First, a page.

Gukeisen: “New revenues are important but not the only means to balance the budget. We also have to look at where we can ‘cut’ the budget as well.” Gukeisen’s proposed cuts included a hiring freeze, departmental budget cuts, cancellation of non-essential contracts, four-day city employee work weeks and furloughs.
James: “Zero-based budgeting. This more detailed approach is more time consuming but will find areas where we can eliminate potential waste. If you do the hard work and make the hard decisions, you could cut your expenses by up to 1 million or more a year.”
Johnson: “Smart Government and Strong Economy should be implemented first to expand the city’s tax base before considering increasing property tax and/or utility fees. This option will help to provide the revenue needed to adequately fund the municipal services that fellow citizens rely upon.”
Menking: “The city has had decreasing housing construction permits issued over many years and has essentially run off any serious development endeavors that directly create the things that generate tax revenue. These two current trends exacerbate this looming funding gap, not improve it.”
Moore: “First of all, $27.6 million shortfall in projection isn’t a sure thing will happen. The council brings up strategies to keep city taxpayers in the black by following a council plan set to serve all residents. The mayor and city manager keep the council informed of the vision and resources available. Therefore, since the city manager is responsible for day-to-day operations of the city, it is his job to keep aware. It is the council members’ responsibility to read, research and ask appropriate questions in line with the entire city health financial status quarter, biannual, yearly and when uncontrolled natural cost happens with sewage, drainage and first responders.”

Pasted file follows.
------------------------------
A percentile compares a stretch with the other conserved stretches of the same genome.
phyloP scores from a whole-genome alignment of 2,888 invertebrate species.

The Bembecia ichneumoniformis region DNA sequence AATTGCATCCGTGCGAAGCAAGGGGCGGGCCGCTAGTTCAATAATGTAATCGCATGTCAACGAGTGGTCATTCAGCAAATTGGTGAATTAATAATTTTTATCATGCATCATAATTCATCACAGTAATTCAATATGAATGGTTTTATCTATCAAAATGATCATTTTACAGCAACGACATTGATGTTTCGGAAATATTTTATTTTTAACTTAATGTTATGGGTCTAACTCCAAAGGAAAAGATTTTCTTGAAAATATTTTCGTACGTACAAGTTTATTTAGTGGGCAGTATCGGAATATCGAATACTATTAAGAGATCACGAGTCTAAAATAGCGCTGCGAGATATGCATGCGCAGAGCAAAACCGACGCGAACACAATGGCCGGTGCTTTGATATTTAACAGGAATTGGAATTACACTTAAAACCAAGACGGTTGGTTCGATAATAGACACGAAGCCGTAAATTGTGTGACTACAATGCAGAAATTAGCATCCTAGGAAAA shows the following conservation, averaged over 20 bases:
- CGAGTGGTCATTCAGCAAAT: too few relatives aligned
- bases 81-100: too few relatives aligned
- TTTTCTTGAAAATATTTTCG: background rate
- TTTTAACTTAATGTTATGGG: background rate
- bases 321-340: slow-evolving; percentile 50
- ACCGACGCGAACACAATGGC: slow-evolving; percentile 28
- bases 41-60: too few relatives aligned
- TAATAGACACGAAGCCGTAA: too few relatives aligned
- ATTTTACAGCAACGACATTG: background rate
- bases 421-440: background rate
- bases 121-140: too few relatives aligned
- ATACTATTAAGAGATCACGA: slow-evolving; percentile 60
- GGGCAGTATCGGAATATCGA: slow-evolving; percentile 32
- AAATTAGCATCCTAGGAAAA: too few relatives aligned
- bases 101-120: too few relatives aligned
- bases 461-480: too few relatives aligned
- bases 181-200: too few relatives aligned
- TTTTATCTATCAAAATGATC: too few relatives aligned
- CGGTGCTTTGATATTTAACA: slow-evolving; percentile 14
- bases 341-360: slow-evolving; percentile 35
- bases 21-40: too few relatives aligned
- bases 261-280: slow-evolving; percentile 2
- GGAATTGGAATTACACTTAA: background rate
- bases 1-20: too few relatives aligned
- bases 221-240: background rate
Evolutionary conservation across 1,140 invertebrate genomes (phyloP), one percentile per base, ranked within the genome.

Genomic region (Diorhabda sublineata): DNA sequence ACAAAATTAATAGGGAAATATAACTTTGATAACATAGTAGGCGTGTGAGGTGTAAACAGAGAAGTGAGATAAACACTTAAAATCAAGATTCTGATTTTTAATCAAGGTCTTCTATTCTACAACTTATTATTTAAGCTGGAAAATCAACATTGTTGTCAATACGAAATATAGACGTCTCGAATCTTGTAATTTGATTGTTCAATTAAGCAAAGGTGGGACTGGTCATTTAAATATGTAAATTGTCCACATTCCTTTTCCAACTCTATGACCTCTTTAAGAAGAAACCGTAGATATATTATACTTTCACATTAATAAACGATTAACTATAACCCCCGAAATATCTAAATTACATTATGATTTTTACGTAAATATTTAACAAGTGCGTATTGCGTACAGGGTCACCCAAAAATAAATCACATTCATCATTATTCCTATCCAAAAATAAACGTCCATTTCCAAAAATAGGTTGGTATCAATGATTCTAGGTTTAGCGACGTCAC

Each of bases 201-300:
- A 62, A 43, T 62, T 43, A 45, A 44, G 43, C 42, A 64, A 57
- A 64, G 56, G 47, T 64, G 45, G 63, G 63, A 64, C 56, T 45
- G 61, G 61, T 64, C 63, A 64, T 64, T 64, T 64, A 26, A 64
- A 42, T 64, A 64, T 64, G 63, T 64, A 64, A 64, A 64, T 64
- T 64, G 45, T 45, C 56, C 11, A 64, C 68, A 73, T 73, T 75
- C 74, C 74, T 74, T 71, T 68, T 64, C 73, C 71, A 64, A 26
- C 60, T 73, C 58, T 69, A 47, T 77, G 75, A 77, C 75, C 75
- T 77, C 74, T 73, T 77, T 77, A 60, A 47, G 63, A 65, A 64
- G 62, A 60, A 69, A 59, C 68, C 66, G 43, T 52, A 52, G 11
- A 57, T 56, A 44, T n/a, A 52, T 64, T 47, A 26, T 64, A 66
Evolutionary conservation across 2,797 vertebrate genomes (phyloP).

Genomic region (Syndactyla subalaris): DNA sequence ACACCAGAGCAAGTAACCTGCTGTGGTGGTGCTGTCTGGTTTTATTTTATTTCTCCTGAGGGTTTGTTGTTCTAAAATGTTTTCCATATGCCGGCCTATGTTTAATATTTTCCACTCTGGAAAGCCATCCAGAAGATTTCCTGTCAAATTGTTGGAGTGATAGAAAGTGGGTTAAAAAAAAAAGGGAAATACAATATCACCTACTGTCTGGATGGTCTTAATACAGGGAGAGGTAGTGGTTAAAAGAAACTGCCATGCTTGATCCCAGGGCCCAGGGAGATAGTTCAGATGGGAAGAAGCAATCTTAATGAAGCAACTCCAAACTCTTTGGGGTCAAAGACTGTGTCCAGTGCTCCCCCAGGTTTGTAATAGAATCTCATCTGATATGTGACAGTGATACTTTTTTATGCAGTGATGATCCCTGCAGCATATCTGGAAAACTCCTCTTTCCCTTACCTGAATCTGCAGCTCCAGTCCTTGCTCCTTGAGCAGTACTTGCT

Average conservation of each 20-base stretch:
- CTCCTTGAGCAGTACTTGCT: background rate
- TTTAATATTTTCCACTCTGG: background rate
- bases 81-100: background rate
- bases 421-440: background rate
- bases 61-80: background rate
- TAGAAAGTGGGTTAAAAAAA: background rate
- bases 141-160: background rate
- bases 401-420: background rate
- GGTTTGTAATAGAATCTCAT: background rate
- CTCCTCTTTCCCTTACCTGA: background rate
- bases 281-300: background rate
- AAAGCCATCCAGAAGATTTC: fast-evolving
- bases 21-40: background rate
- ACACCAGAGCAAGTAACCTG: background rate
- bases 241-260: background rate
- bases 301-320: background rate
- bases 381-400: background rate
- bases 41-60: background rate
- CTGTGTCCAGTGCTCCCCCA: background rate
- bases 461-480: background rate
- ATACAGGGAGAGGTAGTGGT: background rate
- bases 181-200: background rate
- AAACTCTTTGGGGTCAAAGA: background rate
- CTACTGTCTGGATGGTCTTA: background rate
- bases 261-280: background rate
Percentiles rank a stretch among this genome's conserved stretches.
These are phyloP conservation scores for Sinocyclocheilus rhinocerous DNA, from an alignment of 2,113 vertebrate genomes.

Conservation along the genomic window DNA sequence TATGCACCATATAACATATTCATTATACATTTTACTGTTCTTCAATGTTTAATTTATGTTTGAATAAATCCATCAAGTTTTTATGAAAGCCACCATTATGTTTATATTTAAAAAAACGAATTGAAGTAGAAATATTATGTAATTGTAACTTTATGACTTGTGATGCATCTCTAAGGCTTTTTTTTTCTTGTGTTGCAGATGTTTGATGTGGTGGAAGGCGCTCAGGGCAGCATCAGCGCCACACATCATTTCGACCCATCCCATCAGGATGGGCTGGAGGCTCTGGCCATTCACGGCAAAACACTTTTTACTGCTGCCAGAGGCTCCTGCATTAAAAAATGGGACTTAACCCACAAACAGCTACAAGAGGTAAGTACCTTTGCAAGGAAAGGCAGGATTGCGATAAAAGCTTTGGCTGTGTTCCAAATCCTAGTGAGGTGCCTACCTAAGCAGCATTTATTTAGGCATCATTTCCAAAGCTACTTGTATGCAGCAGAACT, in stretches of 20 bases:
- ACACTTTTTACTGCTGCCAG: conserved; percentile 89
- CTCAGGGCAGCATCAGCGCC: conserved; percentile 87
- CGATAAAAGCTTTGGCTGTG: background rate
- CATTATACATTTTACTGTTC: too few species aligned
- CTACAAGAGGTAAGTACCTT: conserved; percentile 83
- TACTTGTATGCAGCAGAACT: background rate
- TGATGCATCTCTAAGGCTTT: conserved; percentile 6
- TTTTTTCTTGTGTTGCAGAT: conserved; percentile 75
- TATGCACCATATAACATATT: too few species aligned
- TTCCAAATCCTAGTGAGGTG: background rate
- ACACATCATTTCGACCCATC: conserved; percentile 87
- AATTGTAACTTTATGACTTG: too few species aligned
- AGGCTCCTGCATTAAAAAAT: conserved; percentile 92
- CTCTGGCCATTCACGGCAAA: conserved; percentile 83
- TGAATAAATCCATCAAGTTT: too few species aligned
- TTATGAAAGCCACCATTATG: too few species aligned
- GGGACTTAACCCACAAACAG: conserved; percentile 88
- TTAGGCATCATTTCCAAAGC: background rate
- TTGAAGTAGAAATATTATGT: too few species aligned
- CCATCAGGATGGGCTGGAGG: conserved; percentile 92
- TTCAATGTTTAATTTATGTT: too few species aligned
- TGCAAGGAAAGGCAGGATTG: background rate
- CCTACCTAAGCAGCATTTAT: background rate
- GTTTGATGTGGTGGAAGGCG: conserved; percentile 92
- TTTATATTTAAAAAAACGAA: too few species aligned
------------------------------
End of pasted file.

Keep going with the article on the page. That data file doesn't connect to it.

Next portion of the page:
Placidio J. Rivera: “For years the mayor & city council have pursued a path of revenue through means of sales tax and taxes on building permits and new homes. This has been a quick fix if you will to gain revenues but it is only a band aid and, in the end, will not fix the problems our city is facing.”
Wells: “We must eliminate duplication of efforts within and between city departments. For example, we have an entire staff consisting of qualified attorneys and licensed engineers we are paying good money. Too often, we contract with outside consultants to perform duties that could be more efficiently conducted in house.”
Cortez: “First of all the $27.6 million shortfall is a projection based on projected growth estimates, the growth of the city must now be carefully balanced against the need to rehabilitate our neighborhoods long ignore by growth.”
As a tool to better manage the city’s budget in real time, Killeen City Manager Ron Olson, hired on with the city in February 2017, proposed two City Charter amendments that the council approved for the May 5 ballot in January.
The first amendment — what will become Proposition 1 — received fierce opposition from council members Johnson, Shirley Fleming and Steve Harris due to the perception it would strip council oversight on certain financial transfers.
According to the language of the amendment, the council would lose voting oversight of specific transfers of taxpayer money during a fiscal year.
It would give the current and future city managers authority to move unspent money between city departments within a given fund.
The council would maintain voting authority over the transfer of unencumbered reserves between funds — such as the council’s approval of a $1.67 million transfer between the solid waste reserves and the general fund in December 2016.